The department should form a plan with specific steps to improve hiring and retention and commit to making regular progress updates, the audit suggests.
In March 2022, the department had only 1,364 officers, 100 fewer than budgeted for. DPD typically loses between 70 to 80 officers a year, but in 2021, the department lost 165 including 65 through retirement.
The department has made steps in recent months to improve recruitment, Thomas said. Last month, it started training 57 recruits, “by far the largest class in the history of the Denver Police Department,” he said.
Police also recently received a $200,000 state grant to hire a marketing firm to assess DPD’s recruitment strategy and find new ways to reach underserved demographics, Thomas said.
DPD also plans to add recruitment numbers to its online dashboard, which allows the public to view data on use of force incidents and 911 response times.
Retention and low morale are persistent challenges for Denver police.
The officer turnover rate has increased to 9.5% in 2021 from 5.4% in 2019. In 2022, the rate fell slightly but was still high compared to 2019 and 2021.
Through interviews with uniformed officers, auditors found that burnout, poor leadership, low staffing and officers not feeling valued affected the department’s turnover rate. They also found that officer salaries at local police departments across Colorado often are higher than DPD’s pay.
Since 2017, female officers have resigned at a disproportionate rate from DPD and although female officers made up 19.6% of the department’s patrol staff in 2022, 23.4% of resignations as of November were by women, the audit found.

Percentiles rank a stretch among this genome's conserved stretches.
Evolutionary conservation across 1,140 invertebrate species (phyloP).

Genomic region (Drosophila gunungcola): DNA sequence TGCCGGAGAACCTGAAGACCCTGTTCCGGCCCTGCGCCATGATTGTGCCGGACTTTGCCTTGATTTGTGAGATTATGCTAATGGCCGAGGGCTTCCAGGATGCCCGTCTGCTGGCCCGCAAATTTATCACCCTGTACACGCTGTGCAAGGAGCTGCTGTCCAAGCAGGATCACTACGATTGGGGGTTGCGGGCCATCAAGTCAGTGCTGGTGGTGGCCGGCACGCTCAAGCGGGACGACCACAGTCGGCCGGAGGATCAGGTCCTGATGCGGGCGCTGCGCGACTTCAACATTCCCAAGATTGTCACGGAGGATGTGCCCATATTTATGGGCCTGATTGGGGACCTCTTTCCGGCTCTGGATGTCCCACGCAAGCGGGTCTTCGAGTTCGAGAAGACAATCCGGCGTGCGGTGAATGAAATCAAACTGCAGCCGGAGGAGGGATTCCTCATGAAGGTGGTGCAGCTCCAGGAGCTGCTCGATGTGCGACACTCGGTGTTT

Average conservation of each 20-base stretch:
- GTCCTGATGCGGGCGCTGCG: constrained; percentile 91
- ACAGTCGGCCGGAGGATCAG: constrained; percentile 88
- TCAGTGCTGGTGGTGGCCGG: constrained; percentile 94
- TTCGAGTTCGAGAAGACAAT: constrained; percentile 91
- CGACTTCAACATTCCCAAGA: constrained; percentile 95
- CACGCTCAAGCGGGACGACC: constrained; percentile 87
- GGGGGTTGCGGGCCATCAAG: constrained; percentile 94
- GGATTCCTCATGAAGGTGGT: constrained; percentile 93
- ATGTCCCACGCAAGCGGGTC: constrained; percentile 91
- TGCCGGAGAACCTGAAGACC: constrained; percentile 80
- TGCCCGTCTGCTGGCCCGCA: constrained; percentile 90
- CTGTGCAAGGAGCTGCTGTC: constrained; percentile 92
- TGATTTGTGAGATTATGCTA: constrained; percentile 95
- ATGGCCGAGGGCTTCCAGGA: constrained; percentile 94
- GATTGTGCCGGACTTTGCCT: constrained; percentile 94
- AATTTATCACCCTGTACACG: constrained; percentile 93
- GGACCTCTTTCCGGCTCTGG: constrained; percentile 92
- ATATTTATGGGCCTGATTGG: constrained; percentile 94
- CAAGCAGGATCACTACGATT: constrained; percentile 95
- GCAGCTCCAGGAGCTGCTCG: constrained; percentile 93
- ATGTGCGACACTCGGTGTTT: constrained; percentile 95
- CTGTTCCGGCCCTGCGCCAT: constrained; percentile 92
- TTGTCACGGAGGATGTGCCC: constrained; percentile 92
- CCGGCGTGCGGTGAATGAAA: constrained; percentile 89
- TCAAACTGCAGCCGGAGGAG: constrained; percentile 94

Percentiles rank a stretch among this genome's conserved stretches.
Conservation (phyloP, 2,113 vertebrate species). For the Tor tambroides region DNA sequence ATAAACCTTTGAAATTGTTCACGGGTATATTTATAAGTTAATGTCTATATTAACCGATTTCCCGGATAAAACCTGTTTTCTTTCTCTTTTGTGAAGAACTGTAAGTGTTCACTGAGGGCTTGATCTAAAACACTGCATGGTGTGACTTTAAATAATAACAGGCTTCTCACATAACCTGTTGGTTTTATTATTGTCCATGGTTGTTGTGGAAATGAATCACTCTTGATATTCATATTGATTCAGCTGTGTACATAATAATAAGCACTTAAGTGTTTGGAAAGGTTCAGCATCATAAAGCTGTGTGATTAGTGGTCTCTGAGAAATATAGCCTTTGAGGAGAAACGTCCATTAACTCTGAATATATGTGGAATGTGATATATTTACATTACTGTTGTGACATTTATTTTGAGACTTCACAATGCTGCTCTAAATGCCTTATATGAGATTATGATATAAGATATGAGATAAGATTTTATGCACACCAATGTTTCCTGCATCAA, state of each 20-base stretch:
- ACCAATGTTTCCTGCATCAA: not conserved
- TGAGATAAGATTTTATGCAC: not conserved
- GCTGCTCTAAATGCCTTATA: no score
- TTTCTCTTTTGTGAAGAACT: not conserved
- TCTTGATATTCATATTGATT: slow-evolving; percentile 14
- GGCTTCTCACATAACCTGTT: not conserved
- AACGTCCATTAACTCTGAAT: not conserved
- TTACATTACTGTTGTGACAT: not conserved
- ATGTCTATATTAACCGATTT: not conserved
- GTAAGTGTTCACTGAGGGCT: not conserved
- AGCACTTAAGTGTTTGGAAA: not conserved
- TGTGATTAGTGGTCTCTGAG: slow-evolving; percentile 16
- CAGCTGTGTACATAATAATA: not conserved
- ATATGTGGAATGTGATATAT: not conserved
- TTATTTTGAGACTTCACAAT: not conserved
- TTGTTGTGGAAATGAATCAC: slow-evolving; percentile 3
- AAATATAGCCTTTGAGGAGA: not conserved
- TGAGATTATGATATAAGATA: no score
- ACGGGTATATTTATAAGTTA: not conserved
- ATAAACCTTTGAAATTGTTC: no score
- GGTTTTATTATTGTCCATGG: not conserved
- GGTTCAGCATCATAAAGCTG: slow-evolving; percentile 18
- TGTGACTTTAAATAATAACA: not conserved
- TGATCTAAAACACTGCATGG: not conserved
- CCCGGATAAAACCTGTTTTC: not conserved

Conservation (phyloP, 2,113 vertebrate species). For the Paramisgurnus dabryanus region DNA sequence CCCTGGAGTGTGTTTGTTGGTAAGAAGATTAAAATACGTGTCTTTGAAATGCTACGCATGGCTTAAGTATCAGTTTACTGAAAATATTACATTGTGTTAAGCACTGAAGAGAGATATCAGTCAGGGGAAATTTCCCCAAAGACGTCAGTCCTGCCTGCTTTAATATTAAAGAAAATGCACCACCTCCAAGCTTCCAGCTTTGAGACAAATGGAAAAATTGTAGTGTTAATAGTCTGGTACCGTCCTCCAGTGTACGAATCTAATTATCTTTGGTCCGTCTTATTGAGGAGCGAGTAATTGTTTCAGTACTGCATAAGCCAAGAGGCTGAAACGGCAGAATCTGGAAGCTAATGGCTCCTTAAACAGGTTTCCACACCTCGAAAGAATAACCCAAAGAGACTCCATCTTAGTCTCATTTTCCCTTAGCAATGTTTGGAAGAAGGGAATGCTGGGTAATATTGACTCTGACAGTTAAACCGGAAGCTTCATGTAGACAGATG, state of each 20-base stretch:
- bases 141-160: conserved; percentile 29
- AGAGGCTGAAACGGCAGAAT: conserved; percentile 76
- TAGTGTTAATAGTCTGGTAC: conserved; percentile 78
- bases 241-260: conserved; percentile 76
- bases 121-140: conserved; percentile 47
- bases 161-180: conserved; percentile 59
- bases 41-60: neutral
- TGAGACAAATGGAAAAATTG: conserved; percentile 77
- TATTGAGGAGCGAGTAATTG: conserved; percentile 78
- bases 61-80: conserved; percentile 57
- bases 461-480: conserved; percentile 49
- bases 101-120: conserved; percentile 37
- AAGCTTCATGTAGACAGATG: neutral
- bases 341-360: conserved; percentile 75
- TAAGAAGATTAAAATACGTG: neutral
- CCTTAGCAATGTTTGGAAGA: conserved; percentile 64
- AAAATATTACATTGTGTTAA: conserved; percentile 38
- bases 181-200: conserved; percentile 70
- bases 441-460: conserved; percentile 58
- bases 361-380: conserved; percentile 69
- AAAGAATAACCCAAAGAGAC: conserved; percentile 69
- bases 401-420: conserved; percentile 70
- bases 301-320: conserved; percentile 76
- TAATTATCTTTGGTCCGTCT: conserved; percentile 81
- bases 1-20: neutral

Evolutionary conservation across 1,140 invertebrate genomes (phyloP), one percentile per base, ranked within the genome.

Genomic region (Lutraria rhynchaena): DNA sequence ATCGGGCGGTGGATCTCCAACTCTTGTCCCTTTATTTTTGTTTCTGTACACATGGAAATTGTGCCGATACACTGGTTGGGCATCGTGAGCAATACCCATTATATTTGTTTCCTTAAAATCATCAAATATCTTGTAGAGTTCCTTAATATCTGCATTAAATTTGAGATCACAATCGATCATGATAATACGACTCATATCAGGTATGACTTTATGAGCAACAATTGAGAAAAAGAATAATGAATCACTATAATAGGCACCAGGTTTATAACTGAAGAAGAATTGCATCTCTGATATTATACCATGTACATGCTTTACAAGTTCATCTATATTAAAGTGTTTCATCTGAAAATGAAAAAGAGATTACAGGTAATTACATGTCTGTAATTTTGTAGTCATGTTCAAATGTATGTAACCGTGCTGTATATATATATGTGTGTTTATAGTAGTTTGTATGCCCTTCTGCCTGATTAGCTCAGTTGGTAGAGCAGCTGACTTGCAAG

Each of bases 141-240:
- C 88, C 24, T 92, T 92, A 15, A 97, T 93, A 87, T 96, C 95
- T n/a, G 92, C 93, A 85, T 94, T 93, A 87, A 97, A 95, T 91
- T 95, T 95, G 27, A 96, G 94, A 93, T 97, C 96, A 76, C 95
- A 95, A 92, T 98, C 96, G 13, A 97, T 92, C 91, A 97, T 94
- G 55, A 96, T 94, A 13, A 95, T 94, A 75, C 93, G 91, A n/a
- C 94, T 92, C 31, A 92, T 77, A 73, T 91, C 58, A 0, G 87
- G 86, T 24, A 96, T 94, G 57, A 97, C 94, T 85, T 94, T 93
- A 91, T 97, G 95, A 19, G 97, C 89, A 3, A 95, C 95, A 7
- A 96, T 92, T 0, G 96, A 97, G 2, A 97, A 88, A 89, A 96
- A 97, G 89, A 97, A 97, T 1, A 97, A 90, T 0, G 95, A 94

Police should also develop diversity goals to help ensure the department reflects the Denver community.
Thomas said 20% of DPD’s staff has been on the force for 20 years or more and that the department has started addressing the issue, including developing a mentoring program and a partnership with the University of Denver. He also said 30% of the current academy class are women, marking progress toward the department’s goal of adding more women to its ranks.
Improve officers’ access to mental health services, physical therapy
The Denver Police Department should partner with the Department of Public Safety to expand its physical therapy program and develop in-house mental health services for police officers, the audit recommended.
Denver is one of the few cities without integrated on-site mental health services and while addressing this would be an extra cost to the city, it could help officers identify concerns earlier and get the help they need, according to the audit.
Inconsistent processes to monitor officers’ time worked
DPD monitors how many hours officers work, but the audit found that many officers exceeded the department’s 64-hour per week limit.
After analyzing thousands of timecards, auditors estimated between 4,588 and 11,918 — or between 23% and 60% — of the police department’s weekly timecards from January 2017 through mid-October 2022 showed that officers were working longer hours than allowed.
The department hasn’t documented its process for reviewing timecard violations on a weekly basis, which could cause officers to work more hours than they should, the audit found.